Interview With A Professional Triathlete

by Brendan Reid


Triathlon is undoubtedly one of the most gruelling, yet rewarding, sports on this planet. The rapid-fire combination of swim, bike, and run is enough to make even the most hardy athletes balk, but there are those who have risen to the challenge (like our publisher Wendy!), and have dedicated their lives to it. I recently had the chance to sit down with Canadian triathlete Taylor Reid and discuss the finer details of his craft, from his most brutal races to how you can get in on the fun too.

Brendan Reid: What are some of your latest achievements in triathlon this year?


Canadian Triathlete Taylor Reid

Taylor Reid: So far I’ve won Ironman 70.3 in Victoria. It was pretty awesome, we had some good guys out there. Trevor Wurtele was out there, a great buddy of mine, but we’ve also got a decent rivalry going on. Earlier on this year I also came second at [Ironman] 70.3 in New Orleans. I’m also getting ready to go to the World Championships in Australia in about a month and a half. This will be the second year I’ve gone. Other than that, I’ve got about 6 races left. Hoping to do just as well in those!

BR: I want to bring it back to where it all began. How did you discover that triathlon was the sport for you? 

TR: It’s been a long journey for sure. It really started with my parents, when they took me out mountain biking. Mountain biking really dug the roots in for me. Then I started running, which really pushed me over the edge. I won my first running race in grade 8, and I realized, ok, I like winning! I then discovered C3, the local triathlon club in Caledon. There I met Barrie Shepley, who pushed me into triathlon. With my bike background I started with duathlons, and then finally when I was 16 I actually got in the pool. The first race I did was nationals in Brampton! It was a junior series, and as junior you can get into any race, as long as you have the proper qualifications through Triathlon Canada. My goal was not to come last out of the water, and then do as well as I could. Also, in that kind of race if you get lapped by the leader, you’re done. And it was close!

BR: How does one make a living off of triathlon? 


On a run in Elk Park, BC.

TR: In my case, I have sponsors that are supporting me. I have Kinetico and C3, who are both giving me a bit of a monthly setup to make sure I have something to live off of. Other than that, it’s really based off results. The first race this year I crashed, so I didn’t make any money. Luckily I came second in the next race. A lot of sponsors also give me bonuses based on my results. It’s a lot of little pay cheques; I don’t have any massive forms of income yet. It’s split pretty evenly between prize money and sponsors.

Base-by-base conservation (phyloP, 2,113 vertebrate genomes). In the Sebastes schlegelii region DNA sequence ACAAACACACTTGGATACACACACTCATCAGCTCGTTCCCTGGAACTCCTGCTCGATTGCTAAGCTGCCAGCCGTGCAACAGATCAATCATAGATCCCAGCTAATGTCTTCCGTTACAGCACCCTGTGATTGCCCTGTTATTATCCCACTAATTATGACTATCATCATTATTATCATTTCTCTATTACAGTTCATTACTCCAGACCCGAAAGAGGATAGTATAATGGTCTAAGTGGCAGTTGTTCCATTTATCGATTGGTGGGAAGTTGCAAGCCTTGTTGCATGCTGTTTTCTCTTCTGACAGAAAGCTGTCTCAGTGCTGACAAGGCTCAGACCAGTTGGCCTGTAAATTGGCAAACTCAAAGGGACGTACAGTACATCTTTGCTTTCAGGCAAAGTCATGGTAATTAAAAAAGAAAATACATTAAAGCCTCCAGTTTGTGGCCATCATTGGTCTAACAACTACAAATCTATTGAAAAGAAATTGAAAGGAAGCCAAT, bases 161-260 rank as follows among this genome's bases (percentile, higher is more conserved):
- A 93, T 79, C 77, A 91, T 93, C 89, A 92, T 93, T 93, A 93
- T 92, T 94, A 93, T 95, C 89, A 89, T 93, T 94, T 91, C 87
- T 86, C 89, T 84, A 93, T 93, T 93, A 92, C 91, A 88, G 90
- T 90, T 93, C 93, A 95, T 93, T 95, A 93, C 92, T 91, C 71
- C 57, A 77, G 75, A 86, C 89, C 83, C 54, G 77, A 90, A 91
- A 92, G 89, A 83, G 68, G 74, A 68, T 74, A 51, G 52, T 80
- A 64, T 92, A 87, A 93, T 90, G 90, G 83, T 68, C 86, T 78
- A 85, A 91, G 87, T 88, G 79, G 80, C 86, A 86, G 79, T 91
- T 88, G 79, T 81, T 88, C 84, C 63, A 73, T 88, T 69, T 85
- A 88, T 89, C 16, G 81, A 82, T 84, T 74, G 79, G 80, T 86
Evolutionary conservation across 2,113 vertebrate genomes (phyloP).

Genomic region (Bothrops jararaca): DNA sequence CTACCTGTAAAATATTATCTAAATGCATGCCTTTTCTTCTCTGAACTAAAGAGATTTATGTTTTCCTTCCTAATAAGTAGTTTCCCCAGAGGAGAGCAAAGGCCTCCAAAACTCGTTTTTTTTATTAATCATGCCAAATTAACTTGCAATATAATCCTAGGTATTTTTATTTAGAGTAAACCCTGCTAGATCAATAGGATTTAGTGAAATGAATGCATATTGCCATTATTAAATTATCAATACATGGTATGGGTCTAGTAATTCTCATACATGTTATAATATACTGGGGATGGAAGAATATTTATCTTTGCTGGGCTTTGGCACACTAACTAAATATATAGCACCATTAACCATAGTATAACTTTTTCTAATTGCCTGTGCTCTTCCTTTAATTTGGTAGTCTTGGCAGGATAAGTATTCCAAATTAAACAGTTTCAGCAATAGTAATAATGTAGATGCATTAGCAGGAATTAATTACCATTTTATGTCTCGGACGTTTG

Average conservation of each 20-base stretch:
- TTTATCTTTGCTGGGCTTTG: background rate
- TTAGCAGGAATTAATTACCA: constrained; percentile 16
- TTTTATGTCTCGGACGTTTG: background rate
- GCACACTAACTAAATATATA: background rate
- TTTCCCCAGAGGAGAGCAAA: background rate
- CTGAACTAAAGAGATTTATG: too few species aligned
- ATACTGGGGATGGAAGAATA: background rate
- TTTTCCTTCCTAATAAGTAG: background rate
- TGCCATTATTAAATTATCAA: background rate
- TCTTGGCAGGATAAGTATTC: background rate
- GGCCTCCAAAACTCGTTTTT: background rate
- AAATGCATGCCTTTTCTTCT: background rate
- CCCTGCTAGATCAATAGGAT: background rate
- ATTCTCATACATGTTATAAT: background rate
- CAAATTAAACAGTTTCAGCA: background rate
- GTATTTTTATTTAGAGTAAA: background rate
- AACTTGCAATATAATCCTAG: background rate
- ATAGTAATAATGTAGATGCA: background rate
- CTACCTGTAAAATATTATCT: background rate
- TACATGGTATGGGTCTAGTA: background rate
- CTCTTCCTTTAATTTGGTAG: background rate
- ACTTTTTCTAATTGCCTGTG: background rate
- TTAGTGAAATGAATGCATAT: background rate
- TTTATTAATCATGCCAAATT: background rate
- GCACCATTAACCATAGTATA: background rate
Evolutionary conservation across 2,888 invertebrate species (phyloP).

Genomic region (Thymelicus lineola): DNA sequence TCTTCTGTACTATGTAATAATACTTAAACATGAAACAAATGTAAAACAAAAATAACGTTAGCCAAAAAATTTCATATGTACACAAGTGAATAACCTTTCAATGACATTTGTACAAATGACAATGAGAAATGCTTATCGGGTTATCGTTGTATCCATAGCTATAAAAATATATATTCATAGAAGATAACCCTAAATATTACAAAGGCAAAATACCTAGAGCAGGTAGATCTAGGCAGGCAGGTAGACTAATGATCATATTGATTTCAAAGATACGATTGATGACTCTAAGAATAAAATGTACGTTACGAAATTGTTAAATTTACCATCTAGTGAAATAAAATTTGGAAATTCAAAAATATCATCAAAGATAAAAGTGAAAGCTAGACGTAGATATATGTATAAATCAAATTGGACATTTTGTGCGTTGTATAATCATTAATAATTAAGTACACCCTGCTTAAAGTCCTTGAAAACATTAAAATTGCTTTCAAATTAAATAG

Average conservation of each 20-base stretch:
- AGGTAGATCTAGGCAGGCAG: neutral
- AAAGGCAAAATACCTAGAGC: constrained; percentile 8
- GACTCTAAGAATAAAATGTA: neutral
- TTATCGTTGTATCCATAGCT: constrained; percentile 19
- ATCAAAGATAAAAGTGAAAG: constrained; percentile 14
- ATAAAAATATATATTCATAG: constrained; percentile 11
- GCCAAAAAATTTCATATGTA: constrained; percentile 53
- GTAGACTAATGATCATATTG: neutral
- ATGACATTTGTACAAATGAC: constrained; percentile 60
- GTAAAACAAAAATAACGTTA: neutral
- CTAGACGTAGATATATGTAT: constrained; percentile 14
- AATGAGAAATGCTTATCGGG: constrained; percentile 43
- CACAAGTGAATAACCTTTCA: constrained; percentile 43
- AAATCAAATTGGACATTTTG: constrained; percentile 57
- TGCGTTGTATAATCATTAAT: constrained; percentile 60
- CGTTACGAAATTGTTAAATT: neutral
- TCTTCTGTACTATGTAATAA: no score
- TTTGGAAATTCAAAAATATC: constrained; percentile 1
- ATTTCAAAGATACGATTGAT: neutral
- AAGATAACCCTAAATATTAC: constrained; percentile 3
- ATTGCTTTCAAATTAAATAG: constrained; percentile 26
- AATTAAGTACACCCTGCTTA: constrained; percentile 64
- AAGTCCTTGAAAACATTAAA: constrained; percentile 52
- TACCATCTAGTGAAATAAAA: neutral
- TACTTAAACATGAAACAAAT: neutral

BR: Most triathletes start their careers at a young age. Has anyone older, such as someone in their twenties, showed up and started winning races?

TR: A great example of that is Lionel Sanders. He really only started his triathlon career when he was 21, but he had a great running background, and was a very dedicated individual. He basically put it all on the line, and just went for it. That’s what you have to do in this sport. He had his big breakout year when he was 26. His first triathlon was an Ironman, then he took a step back and started training and focusing a lot. Some people, like me, start when they’re twelve, and others do their P.H.D. before breaking into the triathlon circuit. So there’s hope for anyone who wishes to do it!

BR: What is the story of the most painful race you’ve ever experienced? 

TR: Every race has it’s own difficulties. Some of the hardest things to deal with are mechanical setbacks. Those things are just out of your control. You can have bad days, but that’s just your body, and you can only control so much there. When it comes down to the most painful race for me, it was probably Cozumel, Mexico. I just was not ready for it. It was just after Worlds, I was just getting myself back in shape after a crash, and it just didn’t go well. That was a race of survival, and those are the worst.

BR: On the other side of the coin, what is the best race you’ve ever had?


Taylor Reid on the top of the podium after his win in Victoria, BC.

TR: There are two that really stand out. The first one was Mt. Tremblant last year. I was toe to toe with Lionel most of the race. That was the first race where I really stepped up, and I knew that I could make a career out of triathlon. That race still clocks my fastest half marathon off the bike. It just felt good the whole way. My other really awesome race was last year at Silverman. Again, I just felt like I was floating on the run, and I pretty much just ran everyone down and ended up winning that race. I’m looking for those feelings again at worlds in a month.

BR: Any advice for those looking to get into the sport of triathlon?

TR: You really just have to go for it. Go out and do a “try tri.” Those are really short and simple races, about a 200m swim, a 10k bike ride, and a 2.5k run. That will give you a good taste for it. You don’t need a fancy bike. Definitely stay local for your first year. Triathlons are springing up everywhere these days. Try those before you start pushing on to bigger ventures. Just have fun doing it! Find a club and other people that like doing it, even if it’s just your local Running Room. It’s way more exciting and fun with others.

Brendan is an avid gamer, explorer, and music enthusiast. He can often be found hiking through the woods, looking for reckless adventures to embark on. 

Follow Brendan on Twitter @brendanhreid, Taylor Reid @TC_Reid, and Q-Avenue @QuincyAvenue

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